Metabolic abnormalities in children treated and not treated with protease inhibitors
1 October 2001. Related: Paediatric care.
Polly Clayden, HIV i-Base
In a report published in AIDS Research Human Retroviruses (August 10th), Melvin and colleagues compared lipids, insulin and glucose levels and body composition in a group of children receiving with a protease inhibitor (PI) containing regimen to a group receiving nucleosides only in a cross sectional cohort study.
23 children were treated with PI containing antiretroviral therapy for at least six months and 12 children treated with nucleoside reverse transcriptase inhibitors only. Total cholesterol levels, low density lipoprotein (LDL), apolipoprotein B, high density lipoprotein (HDL) and to a lesser degree triglyceride levels were increased in the PI treated children compared to the control group. 15 PI treated children had total cholesterol levels above the 95th percentile for age compared to none of the control group (p=0.001).
No differences were reported between the two groups in measures of body composition (apart from percentage of arm fat) or fasting glucose and insulin levels.
The authors concluded that these findings suggest that the predominant lipid abnormalities associated with treatment with PI containing regimens in HIV-1 infected children are elevated total and LDL cholesterol.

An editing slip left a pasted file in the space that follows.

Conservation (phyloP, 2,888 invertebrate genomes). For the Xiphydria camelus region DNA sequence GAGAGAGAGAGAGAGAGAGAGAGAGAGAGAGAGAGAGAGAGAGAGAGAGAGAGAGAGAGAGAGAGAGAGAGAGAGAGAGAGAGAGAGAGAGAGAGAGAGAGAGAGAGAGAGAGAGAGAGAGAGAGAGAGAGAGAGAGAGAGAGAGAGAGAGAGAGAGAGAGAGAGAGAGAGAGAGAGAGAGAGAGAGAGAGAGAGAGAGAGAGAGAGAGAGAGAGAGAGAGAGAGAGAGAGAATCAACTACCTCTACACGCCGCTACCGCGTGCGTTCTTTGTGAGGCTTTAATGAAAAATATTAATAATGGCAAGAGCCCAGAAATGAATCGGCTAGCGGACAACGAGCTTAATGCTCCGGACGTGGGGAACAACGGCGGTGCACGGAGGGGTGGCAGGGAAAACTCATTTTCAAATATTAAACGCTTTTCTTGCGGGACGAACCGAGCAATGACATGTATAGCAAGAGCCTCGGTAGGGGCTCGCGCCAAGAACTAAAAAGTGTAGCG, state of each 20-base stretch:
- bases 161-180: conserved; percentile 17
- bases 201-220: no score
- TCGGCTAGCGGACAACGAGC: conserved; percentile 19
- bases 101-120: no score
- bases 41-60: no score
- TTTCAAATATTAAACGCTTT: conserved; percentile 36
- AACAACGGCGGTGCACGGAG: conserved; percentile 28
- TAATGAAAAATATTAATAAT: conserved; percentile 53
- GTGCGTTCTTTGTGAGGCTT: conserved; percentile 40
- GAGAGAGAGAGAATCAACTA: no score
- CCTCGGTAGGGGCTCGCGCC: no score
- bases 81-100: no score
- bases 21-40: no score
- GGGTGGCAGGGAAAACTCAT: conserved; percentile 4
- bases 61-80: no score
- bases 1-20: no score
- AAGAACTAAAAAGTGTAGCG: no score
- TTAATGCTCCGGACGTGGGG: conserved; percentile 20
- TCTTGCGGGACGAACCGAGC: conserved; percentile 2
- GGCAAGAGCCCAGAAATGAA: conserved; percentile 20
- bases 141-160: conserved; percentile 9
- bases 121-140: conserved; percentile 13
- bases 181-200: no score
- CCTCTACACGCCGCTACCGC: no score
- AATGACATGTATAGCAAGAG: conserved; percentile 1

The elevations seen in this small study were modest and did not warrant intervention with either modification of diet, antiretroviral regime or lipid lowering agents. Only one child had all three components of the metabolic syndrome (hypertiglyceridaemia, insulin resistance and lipodystrophy). She was a post-pubertal 18 year old, whose route of acquisition of HIV was unspecified. We need more data particularly on younger children with perinatally acquired infection, for whom chronic elevations in lipids from an early age may result in serious cardiovascular abnormalities. More data are also needed with regard to lipodystrophy, body image and teenage adherence on HAART. There are currently no paediatric guidelines for management of these problems.
Melvin AJ et al. Metabolic abnormalities in hiv type 1-infected children treated and not treated with protease inhibitors. AIDS Res Hum Retroviruses 2001 Aug 10;17(12):1117-23.